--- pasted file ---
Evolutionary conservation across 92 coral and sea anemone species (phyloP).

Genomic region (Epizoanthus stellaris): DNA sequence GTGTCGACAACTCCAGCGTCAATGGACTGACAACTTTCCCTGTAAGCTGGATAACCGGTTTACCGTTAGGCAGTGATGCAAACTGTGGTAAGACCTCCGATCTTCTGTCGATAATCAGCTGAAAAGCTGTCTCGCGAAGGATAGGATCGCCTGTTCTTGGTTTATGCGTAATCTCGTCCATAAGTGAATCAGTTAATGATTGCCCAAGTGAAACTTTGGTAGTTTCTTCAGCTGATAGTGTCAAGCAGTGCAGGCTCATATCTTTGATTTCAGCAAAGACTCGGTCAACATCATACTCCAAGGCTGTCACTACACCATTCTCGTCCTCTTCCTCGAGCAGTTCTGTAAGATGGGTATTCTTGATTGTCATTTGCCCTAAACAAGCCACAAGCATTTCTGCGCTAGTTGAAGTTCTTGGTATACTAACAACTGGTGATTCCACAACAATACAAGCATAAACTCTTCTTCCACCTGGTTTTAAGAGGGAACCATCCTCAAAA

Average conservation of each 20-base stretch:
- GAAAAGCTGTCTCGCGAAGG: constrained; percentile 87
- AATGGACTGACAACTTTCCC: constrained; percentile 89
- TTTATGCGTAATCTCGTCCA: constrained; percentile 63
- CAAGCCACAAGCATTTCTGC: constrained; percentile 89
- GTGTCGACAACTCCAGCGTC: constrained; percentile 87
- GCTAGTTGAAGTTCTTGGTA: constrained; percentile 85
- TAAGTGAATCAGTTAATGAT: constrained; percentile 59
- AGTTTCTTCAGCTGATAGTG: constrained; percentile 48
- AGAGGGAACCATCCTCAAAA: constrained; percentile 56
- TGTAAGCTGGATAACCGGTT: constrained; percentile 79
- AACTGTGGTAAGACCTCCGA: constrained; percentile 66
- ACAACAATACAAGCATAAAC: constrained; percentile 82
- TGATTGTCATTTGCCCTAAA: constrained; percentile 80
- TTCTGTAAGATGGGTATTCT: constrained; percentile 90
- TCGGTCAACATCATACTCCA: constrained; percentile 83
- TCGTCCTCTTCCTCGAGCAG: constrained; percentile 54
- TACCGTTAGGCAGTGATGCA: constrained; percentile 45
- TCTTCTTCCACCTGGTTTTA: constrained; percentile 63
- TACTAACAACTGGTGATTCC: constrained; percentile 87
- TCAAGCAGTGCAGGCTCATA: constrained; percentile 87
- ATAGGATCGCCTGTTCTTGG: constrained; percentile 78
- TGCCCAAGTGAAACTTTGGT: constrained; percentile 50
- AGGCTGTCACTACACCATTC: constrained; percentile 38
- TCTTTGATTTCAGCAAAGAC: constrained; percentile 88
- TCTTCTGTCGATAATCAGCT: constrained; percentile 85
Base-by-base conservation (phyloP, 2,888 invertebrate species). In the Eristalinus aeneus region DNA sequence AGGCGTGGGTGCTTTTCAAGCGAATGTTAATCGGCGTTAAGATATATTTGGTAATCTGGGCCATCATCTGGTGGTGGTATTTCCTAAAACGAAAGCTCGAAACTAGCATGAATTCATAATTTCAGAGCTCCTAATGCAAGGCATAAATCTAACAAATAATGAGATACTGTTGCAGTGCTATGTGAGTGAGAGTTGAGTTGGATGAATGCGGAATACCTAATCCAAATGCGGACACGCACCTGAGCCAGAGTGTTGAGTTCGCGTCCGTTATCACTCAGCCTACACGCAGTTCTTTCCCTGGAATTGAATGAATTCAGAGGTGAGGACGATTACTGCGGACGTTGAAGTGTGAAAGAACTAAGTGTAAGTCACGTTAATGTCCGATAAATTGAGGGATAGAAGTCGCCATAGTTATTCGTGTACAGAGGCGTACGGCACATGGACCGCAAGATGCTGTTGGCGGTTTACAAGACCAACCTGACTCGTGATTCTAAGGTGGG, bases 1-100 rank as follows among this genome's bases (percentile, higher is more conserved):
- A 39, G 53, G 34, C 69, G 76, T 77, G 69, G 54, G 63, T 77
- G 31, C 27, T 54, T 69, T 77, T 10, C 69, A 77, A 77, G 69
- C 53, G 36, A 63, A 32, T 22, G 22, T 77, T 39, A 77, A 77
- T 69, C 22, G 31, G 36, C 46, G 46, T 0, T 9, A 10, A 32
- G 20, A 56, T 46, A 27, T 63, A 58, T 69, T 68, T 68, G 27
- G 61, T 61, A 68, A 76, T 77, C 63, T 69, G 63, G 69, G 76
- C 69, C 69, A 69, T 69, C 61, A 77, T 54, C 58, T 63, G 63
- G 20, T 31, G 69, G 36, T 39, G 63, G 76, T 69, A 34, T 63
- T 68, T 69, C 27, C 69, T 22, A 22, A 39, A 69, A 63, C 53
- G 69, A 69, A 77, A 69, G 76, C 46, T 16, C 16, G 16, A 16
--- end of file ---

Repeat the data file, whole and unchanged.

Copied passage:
Evolutionary conservation across 92 coral and sea anemone species (phyloP).

Genomic region (Epizoanthus stellaris): DNA sequence GTGTCGACAACTCCAGCGTCAATGGACTGACAACTTTCCCTGTAAGCTGGATAACCGGTTTACCGTTAGGCAGTGATGCAAACTGTGGTAAGACCTCCGATCTTCTGTCGATAATCAGCTGAAAAGCTGTCTCGCGAAGGATAGGATCGCCTGTTCTTGGTTTATGCGTAATCTCGTCCATAAGTGAATCAGTTAATGATTGCCCAAGTGAAACTTTGGTAGTTTCTTCAGCTGATAGTGTCAAGCAGTGCAGGCTCATATCTTTGATTTCAGCAAAGACTCGGTCAACATCATACTCCAAGGCTGTCACTACACCATTCTCGTCCTCTTCCTCGAGCAGTTCTGTAAGATGGGTATTCTTGATTGTCATTTGCCCTAAACAAGCCACAAGCATTTCTGCGCTAGTTGAAGTTCTTGGTATACTAACAACTGGTGATTCCACAACAATACAAGCATAAACTCTTCTTCCACCTGGTTTTAAGAGGGAACCATCCTCAAAA

Average conservation of each 20-base stretch:
- GAAAAGCTGTCTCGCGAAGG: constrained; percentile 87
- AATGGACTGACAACTTTCCC: constrained; percentile 89
- TTTATGCGTAATCTCGTCCA: constrained; percentile 63
- CAAGCCACAAGCATTTCTGC: constrained; percentile 89
- GTGTCGACAACTCCAGCGTC: constrained; percentile 87
- GCTAGTTGAAGTTCTTGGTA: constrained; percentile 85
- TAAGTGAATCAGTTAATGAT: constrained; percentile 59
- AGTTTCTTCAGCTGATAGTG: constrained; percentile 48
- AGAGGGAACCATCCTCAAAA: constrained; percentile 56
- TGTAAGCTGGATAACCGGTT: constrained; percentile 79
- AACTGTGGTAAGACCTCCGA: constrained; percentile 66
- ACAACAATACAAGCATAAAC: constrained; percentile 82
- TGATTGTCATTTGCCCTAAA: constrained; percentile 80
- TTCTGTAAGATGGGTATTCT: constrained; percentile 90
- TCGGTCAACATCATACTCCA: constrained; percentile 83
- TCGTCCTCTTCCTCGAGCAG: constrained; percentile 54
- TACCGTTAGGCAGTGATGCA: constrained; percentile 45
- TCTTCTTCCACCTGGTTTTA: constrained; percentile 63
- TACTAACAACTGGTGATTCC: constrained; percentile 87
- TCAAGCAGTGCAGGCTCATA: constrained; percentile 87
- ATAGGATCGCCTGTTCTTGG: constrained; percentile 78
- TGCCCAAGTGAAACTTTGGT: constrained; percentile 50
- AGGCTGTCACTACACCATTC: constrained; percentile 38
- TCTTTGATTTCAGCAAAGAC: constrained; percentile 88
- TCTTCTGTCGATAATCAGCT: constrained; percentile 85
Base-by-base conservation (phyloP, 2,888 invertebrate species). In the Eristalinus aeneus region DNA sequence AGGCGTGGGTGCTTTTCAAGCGAATGTTAATCGGCGTTAAGATATATTTGGTAATCTGGGCCATCATCTGGTGGTGGTATTTCCTAAAACGAAAGCTCGAAACTAGCATGAATTCATAATTTCAGAGCTCCTAATGCAAGGCATAAATCTAACAAATAATGAGATACTGTTGCAGTGCTATGTGAGTGAGAGTTGAGTTGGATGAATGCGGAATACCTAATCCAAATGCGGACACGCACCTGAGCCAGAGTGTTGAGTTCGCGTCCGTTATCACTCAGCCTACACGCAGTTCTTTCCCTGGAATTGAATGAATTCAGAGGTGAGGACGATTACTGCGGACGTTGAAGTGTGAAAGAACTAAGTGTAAGTCACGTTAATGTCCGATAAATTGAGGGATAGAAGTCGCCATAGTTATTCGTGTACAGAGGCGTACGGCACATGGACCGCAAGATGCTGTTGGCGGTTTACAAGACCAACCTGACTCGTGATTCTAAGGTGGG, bases 1-100 rank as follows among this genome's bases (percentile, higher is more conserved):
- A 39, G 53, G 34, C 69, G 76, T 77, G 69, G 54, G 63, T 77
- G 31, C 27, T 54, T 69, T 77, T 10, C 69, A 77, A 77, G 69
- C 53, G 36, A 63, A 32, T 22, G 22, T 77, T 39, A 77, A 77
- T 69, C 22, G 31, G 36, C 46, G 46, T 0, T 9, A 10, A 32
- G 20, A 56, T 46, A 27, T 63, A 58, T 69, T 68, T 68, G 27
- G 61, T 61, A 68, A 76, T 77, C 63, T 69, G 63, G 69, G 76
- C 69, C 69, A 69, T 69, C 61, A 77, T 54, C 58, T 63, G 63
- G 20, T 31, G 69, G 36, T 39, G 63, G 76, T 69, A 34, T 63
- T 68, T 69, C 27, C 69, T 22, A 22, A 39, A 69, A 63, C 53
- G 69, A 69, A 77, A 69, G 76, C 46, T 16, C 16, G 16, A 16